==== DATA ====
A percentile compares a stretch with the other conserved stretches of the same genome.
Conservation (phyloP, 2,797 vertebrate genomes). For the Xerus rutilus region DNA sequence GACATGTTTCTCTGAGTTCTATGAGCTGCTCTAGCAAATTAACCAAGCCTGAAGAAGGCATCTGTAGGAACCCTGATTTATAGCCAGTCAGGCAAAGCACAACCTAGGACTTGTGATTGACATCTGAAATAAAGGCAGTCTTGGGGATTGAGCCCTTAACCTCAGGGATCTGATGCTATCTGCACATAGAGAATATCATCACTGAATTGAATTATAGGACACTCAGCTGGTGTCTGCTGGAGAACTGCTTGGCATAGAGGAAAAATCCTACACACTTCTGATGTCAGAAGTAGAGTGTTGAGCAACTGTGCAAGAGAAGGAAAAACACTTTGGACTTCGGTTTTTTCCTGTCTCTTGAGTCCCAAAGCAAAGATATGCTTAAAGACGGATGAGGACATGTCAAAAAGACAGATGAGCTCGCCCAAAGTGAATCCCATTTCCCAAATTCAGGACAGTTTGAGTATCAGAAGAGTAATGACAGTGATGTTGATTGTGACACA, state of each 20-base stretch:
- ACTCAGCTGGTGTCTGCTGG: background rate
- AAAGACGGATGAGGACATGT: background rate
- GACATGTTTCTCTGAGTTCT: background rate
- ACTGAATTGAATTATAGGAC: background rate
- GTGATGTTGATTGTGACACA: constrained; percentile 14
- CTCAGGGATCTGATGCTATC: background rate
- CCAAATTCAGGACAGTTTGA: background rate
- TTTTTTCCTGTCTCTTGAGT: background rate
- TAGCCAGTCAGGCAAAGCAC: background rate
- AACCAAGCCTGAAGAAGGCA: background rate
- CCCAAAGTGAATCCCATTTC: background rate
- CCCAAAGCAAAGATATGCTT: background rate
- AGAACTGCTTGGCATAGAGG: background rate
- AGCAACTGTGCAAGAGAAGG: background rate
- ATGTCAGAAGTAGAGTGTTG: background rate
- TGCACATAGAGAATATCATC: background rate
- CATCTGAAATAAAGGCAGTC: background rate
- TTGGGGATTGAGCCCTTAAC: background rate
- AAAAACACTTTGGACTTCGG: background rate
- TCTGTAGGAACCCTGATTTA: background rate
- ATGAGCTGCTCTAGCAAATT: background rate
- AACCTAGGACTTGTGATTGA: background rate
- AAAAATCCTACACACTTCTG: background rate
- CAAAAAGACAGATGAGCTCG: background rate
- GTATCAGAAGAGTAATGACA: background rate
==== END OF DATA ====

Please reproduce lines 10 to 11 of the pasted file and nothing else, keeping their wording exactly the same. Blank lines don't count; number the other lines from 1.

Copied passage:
- TTTTTTCCTGTCTCTTGAGT: background rate
- TAGCCAGTCAGGCAAAGCAC: background rate